Saturday, October 24, 2015

October in beeswax

As much as I find myself clinging to the last weeks of my son's infancy, I am already throwing myself forward into his childhood. I will see a craft or a project and think: I want to do that with Hosea! How can I manage to remember this 3 (5, 10,15...) years from now??
When I just can't wait, I sometimes do it anyway, telling myself that modeling a life of handwork is important too ;)

And sometimes the perfect time to do a craft is when your baby has been sick for a week and a half and your haven't slept in just as long and none of the dishes are done and you are really behind on Being An Adult. Yes, that is the perfect time for a messy project.

Because in the midst of exhaustion and tending to the crankiest, clingiest baby on the planet, sometimes you need to feel like a person again... and doing laundry, much as it needs to be done, never helps me feel like a person. So? Messy crafting it is.

 It is the perfect time of year for this sort of thing, after all.

With Amanda's and Jessica's recent craft projects on my mind and a bar of local beeswax waiting in my apothecary, I strapped my sickypoo on my  back and set about collecting things to dip in beeswax.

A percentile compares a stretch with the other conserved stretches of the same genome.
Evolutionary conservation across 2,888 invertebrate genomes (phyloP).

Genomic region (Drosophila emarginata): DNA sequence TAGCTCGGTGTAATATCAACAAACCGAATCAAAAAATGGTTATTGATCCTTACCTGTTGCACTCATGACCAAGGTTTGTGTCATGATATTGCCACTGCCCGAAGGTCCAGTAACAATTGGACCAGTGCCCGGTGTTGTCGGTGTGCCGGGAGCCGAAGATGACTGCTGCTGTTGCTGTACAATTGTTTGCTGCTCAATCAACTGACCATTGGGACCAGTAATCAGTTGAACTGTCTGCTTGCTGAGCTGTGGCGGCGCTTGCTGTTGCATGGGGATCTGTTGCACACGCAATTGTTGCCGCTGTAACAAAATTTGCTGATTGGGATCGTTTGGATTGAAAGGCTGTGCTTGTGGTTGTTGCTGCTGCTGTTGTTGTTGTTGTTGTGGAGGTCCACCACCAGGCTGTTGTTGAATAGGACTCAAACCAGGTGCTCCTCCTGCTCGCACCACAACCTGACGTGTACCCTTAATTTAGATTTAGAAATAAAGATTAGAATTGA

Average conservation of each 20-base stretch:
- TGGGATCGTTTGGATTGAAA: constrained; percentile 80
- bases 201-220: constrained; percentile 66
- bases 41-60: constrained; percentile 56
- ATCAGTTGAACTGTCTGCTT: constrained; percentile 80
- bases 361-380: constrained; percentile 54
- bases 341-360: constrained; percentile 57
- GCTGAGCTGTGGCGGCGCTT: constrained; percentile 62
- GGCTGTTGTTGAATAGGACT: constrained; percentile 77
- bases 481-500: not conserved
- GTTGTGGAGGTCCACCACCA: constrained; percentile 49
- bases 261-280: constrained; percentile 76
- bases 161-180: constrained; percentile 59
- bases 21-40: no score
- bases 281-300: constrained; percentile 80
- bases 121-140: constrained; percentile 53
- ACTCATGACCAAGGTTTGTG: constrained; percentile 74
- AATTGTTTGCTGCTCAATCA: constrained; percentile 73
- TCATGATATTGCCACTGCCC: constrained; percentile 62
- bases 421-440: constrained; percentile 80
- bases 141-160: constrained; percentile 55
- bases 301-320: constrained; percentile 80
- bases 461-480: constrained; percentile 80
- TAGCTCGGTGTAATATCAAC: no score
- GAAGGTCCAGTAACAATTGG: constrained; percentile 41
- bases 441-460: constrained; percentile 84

Before I get into the process, I feel I should make a social media parenting disclaimer: my cranky baby who refuses sleep did not sit serenely by me as I did this. I had my wife put him in the car and drive him around for an hour so he would sleep!

So, I invited J* to join me for craft hour and he begrudgingly agreed (oh, he doea humor me and my hairbrained ideas).

I had chopped up a pound of beeswax the day before and put it in an old, irregularly sized cake pan that I rarely use. I put it in a 400 degree oven, stirring occasionally, until it was all melted. I carried this OUTSIDE (because I didn't want to spend all night scraping wax off the floor) and placed it ontop of clean newspaper.

Leaves are easy and J enjoyed using a clothes pin to dip the leaves into the hot wax. We shook them gently as we pulled them out, to keep wax from hardening into drops on the leaves.

The other thing I wanted to make was un-plastic wrap. You know, waxed cloth to wrap sandwiches or cheese in to keep it fresh. This was trickier. I don't have photos of this part because it required more attention to timing and a faster pace. J was bored with me by this point, so I was on my own.